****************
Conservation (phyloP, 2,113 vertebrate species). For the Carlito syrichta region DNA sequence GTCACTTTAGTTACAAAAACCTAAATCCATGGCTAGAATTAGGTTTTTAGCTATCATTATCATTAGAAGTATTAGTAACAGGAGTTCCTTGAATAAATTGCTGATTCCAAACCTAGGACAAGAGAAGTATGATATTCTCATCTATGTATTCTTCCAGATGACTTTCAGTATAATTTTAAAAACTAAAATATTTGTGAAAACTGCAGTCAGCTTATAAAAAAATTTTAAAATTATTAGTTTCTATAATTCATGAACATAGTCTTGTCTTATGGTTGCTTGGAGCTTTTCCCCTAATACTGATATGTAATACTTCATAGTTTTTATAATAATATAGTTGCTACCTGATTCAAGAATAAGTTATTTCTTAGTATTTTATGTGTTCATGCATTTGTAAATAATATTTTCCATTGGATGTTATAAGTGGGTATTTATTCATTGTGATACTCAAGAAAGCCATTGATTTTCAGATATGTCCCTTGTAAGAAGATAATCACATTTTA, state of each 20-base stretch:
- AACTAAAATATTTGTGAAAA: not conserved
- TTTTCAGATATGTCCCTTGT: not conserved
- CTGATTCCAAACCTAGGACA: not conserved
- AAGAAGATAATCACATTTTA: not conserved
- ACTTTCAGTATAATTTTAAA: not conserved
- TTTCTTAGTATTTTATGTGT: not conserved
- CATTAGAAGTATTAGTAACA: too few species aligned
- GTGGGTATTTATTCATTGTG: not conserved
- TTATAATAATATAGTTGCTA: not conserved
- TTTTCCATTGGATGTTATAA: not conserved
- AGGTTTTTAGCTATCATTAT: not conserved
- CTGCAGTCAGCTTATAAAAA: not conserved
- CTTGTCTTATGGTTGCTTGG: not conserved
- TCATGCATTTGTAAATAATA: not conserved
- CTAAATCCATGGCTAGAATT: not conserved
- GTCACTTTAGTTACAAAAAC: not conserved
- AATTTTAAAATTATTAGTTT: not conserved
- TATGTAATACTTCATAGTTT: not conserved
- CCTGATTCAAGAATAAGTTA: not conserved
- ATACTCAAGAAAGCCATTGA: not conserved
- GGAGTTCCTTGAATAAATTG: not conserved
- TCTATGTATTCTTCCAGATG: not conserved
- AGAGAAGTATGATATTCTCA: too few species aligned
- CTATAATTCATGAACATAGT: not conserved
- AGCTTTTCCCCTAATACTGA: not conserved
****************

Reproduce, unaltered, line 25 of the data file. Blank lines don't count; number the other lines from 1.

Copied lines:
- CTATAATTCATGAACATAGT: not conserved